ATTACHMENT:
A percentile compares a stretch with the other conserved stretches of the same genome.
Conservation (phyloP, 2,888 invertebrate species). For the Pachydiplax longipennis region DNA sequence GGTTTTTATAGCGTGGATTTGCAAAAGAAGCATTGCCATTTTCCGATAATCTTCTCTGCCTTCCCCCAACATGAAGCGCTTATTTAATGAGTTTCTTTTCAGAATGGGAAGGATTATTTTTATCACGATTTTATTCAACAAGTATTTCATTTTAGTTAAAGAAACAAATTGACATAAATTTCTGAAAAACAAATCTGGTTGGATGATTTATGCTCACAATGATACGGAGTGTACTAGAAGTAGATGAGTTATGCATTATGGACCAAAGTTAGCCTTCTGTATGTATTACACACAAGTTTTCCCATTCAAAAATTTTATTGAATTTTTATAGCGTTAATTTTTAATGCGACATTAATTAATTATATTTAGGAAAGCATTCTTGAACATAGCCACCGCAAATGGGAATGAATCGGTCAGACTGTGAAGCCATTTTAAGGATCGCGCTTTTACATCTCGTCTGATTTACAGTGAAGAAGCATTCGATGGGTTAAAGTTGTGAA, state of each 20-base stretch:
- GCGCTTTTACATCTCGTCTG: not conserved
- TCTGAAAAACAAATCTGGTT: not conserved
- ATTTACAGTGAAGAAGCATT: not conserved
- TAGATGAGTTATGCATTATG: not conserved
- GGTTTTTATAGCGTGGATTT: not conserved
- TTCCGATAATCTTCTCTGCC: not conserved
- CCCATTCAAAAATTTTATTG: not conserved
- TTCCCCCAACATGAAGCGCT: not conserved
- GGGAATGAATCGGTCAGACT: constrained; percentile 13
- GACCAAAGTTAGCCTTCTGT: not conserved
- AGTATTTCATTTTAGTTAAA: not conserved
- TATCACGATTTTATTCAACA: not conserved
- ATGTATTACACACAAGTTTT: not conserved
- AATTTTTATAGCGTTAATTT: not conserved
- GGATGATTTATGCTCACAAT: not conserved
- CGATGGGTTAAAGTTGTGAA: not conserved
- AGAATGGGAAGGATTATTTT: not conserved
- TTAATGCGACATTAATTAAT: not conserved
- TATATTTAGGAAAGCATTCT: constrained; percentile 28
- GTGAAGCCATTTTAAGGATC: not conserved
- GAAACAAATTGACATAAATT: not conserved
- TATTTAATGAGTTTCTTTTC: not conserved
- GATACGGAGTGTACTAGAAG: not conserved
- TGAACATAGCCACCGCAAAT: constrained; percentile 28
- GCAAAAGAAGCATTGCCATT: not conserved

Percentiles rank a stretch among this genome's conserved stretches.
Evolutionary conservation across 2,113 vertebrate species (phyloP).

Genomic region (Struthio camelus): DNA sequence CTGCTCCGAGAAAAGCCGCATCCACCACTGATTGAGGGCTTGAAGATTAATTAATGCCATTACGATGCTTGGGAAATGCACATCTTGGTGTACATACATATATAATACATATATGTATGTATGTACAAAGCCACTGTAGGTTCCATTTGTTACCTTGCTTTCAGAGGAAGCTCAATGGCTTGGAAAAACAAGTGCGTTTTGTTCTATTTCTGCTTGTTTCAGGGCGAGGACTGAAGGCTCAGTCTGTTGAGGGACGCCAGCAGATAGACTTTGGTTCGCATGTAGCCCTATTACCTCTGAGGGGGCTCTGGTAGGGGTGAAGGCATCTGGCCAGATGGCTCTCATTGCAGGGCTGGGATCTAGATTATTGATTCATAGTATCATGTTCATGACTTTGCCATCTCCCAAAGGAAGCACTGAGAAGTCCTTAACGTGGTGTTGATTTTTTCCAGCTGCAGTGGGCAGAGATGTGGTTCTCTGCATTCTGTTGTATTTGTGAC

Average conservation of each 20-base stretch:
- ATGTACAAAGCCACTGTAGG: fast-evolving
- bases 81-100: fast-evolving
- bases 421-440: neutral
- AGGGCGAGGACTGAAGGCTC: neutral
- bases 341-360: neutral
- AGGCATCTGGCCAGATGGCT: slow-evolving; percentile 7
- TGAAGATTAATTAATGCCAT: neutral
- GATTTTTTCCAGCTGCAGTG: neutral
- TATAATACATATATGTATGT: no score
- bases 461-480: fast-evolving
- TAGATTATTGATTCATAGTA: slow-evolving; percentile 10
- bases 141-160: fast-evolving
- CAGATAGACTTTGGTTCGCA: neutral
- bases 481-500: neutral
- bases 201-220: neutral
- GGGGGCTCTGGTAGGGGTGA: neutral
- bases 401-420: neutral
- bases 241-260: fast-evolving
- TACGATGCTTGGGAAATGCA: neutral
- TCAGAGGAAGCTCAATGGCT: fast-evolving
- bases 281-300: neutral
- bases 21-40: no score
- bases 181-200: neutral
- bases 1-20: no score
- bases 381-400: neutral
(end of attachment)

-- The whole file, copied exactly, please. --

A percentile compares a stretch with the other conserved stretches of the same genome.
Conservation (phyloP, 2,888 invertebrate species). For the Pachydiplax longipennis region DNA sequence GGTTTTTATAGCGTGGATTTGCAAAAGAAGCATTGCCATTTTCCGATAATCTTCTCTGCCTTCCCCCAACATGAAGCGCTTATTTAATGAGTTTCTTTTCAGAATGGGAAGGATTATTTTTATCACGATTTTATTCAACAAGTATTTCATTTTAGTTAAAGAAACAAATTGACATAAATTTCTGAAAAACAAATCTGGTTGGATGATTTATGCTCACAATGATACGGAGTGTACTAGAAGTAGATGAGTTATGCATTATGGACCAAAGTTAGCCTTCTGTATGTATTACACACAAGTTTTCCCATTCAAAAATTTTATTGAATTTTTATAGCGTTAATTTTTAATGCGACATTAATTAATTATATTTAGGAAAGCATTCTTGAACATAGCCACCGCAAATGGGAATGAATCGGTCAGACTGTGAAGCCATTTTAAGGATCGCGCTTTTACATCTCGTCTGATTTACAGTGAAGAAGCATTCGATGGGTTAAAGTTGTGAA, state of each 20-base stretch:
- GCGCTTTTACATCTCGTCTG: not conserved
- TCTGAAAAACAAATCTGGTT: not conserved
- ATTTACAGTGAAGAAGCATT: not conserved
- TAGATGAGTTATGCATTATG: not conserved
- GGTTTTTATAGCGTGGATTT: not conserved
- TTCCGATAATCTTCTCTGCC: not conserved
- CCCATTCAAAAATTTTATTG: not conserved
- TTCCCCCAACATGAAGCGCT: not conserved
- GGGAATGAATCGGTCAGACT: constrained; percentile 13
- GACCAAAGTTAGCCTTCTGT: not conserved
- AGTATTTCATTTTAGTTAAA: not conserved
- TATCACGATTTTATTCAACA: not conserved
- ATGTATTACACACAAGTTTT: not conserved
- AATTTTTATAGCGTTAATTT: not conserved
- GGATGATTTATGCTCACAAT: not conserved
- CGATGGGTTAAAGTTGTGAA: not conserved
- AGAATGGGAAGGATTATTTT: not conserved
- TTAATGCGACATTAATTAAT: not conserved
- TATATTTAGGAAAGCATTCT: constrained; percentile 28
- GTGAAGCCATTTTAAGGATC: not conserved
- GAAACAAATTGACATAAATT: not conserved
- TATTTAATGAGTTTCTTTTC: not conserved
- GATACGGAGTGTACTAGAAG: not conserved
- TGAACATAGCCACCGCAAAT: constrained; percentile 28
- GCAAAAGAAGCATTGCCATT: not conserved

Percentiles rank a stretch among this genome's conserved stretches.
Evolutionary conservation across 2,113 vertebrate species (phyloP).

Genomic region (Struthio camelus): DNA sequence CTGCTCCGAGAAAAGCCGCATCCACCACTGATTGAGGGCTTGAAGATTAATTAATGCCATTACGATGCTTGGGAAATGCACATCTTGGTGTACATACATATATAATACATATATGTATGTATGTACAAAGCCACTGTAGGTTCCATTTGTTACCTTGCTTTCAGAGGAAGCTCAATGGCTTGGAAAAACAAGTGCGTTTTGTTCTATTTCTGCTTGTTTCAGGGCGAGGACTGAAGGCTCAGTCTGTTGAGGGACGCCAGCAGATAGACTTTGGTTCGCATGTAGCCCTATTACCTCTGAGGGGGCTCTGGTAGGGGTGAAGGCATCTGGCCAGATGGCTCTCATTGCAGGGCTGGGATCTAGATTATTGATTCATAGTATCATGTTCATGACTTTGCCATCTCCCAAAGGAAGCACTGAGAAGTCCTTAACGTGGTGTTGATTTTTTCCAGCTGCAGTGGGCAGAGATGTGGTTCTCTGCATTCTGTTGTATTTGTGAC

Average conservation of each 20-base stretch:
- ATGTACAAAGCCACTGTAGG: fast-evolving
- bases 81-100: fast-evolving
- bases 421-440: neutral
- AGGGCGAGGACTGAAGGCTC: neutral
- bases 341-360: neutral
- AGGCATCTGGCCAGATGGCT: slow-evolving; percentile 7
- TGAAGATTAATTAATGCCAT: neutral
- GATTTTTTCCAGCTGCAGTG: neutral
- TATAATACATATATGTATGT: no score
- bases 461-480: fast-evolving
- TAGATTATTGATTCATAGTA: slow-evolving; percentile 10
- bases 141-160: fast-evolving
- CAGATAGACTTTGGTTCGCA: neutral
- bases 481-500: neutral
- bases 201-220: neutral
- GGGGGCTCTGGTAGGGGTGA: neutral
- bases 401-420: neutral
- bases 241-260: fast-evolving
- TACGATGCTTGGGAAATGCA: neutral
- TCAGAGGAAGCTCAATGGCT: fast-evolving
- bases 281-300: neutral
- bases 21-40: no score
- bases 181-200: neutral
- bases 1-20: no score
- bases 381-400: neutral